Inside the newly sealed, weather-tight downtown centre is a cacophony of drills, motors and the beeps of reversing equipment, while 140 people scramble to get the building finished in time for its scheduled opening in September 2018.
According to Steve Leger, project director with Bird Construction, the work is paying off. So far, the building is on schedule.
"We are ahead in some areas because we got closed in sooner than we thought," Leger said.
He calls getting the building sealed a milestone achievement.
"We can now heat the building and keep the snow and rain and other things out."
Ron Sharpe, in charge of safety at Bird Construction, has to ensure everyone on the site wears steel-toed boots, safety glasses, fluorescent vests and gloves.
"The guys try to go, go, go, [but] it doesn't matter what the schedule is," Sharpe said. "Safety comes first."
During construction there has been one major accident.
"We had one guy that fell 18 feet," Sharpe said. "Luckily, he came out if it with three stitches in his head, but it could have been real severe for us."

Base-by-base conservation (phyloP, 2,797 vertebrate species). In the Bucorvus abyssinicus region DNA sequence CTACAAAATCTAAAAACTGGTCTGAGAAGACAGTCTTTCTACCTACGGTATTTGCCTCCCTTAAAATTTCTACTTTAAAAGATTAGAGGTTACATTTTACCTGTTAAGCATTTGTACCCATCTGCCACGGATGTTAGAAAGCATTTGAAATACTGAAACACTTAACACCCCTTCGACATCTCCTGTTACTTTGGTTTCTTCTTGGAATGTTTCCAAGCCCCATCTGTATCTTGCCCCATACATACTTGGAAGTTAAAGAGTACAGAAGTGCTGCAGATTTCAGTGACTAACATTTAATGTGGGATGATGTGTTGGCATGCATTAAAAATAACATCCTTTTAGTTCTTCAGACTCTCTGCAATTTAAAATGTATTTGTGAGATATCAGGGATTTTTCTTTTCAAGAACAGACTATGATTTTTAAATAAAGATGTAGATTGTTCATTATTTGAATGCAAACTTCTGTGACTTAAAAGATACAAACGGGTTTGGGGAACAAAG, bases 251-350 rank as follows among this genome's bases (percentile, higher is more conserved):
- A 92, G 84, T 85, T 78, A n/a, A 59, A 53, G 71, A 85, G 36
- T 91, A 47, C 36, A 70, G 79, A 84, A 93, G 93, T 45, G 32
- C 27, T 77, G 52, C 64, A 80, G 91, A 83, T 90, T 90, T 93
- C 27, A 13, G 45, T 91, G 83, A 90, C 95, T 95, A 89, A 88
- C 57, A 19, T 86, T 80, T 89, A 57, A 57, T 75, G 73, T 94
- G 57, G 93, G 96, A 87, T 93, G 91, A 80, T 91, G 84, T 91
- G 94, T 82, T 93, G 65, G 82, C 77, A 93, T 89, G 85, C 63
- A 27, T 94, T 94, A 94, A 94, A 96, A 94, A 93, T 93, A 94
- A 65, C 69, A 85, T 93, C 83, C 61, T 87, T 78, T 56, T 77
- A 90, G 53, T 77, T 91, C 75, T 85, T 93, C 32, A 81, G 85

Sharpe said everyone has to stay vigilant on a building site as large and dynamic as this one.
"Things change every five minutes. I can walk around one area, five minutes later it's changed. So it's a constant thing."
The city said 133,000 man hours have gone into building the $104 million project so far, with about 110 people working on the site daily.
Isabelle LeBlanc, communications director with the city, said all concrete slabs will be poured by the end of next month, except for the ice surface.
"There's a lot of piping ... to go in the ground before we can start laying the concrete."
The Moncton Coliseum will continue as the go-to large venue in the city while the new centre is under construction, but LeBlanc said there is no long-term plan for the building after 2018.
"We're looking at keeping the ice surface, we're evaluating now whether it will be for a year or two or if it will be for longer term until we re-purpose the facility as a whole."
She said the space will continued to be used for trade shows, but the city has other priorities when it comes to large infrastructure projects like a North End Community Centre and a new RCMP station.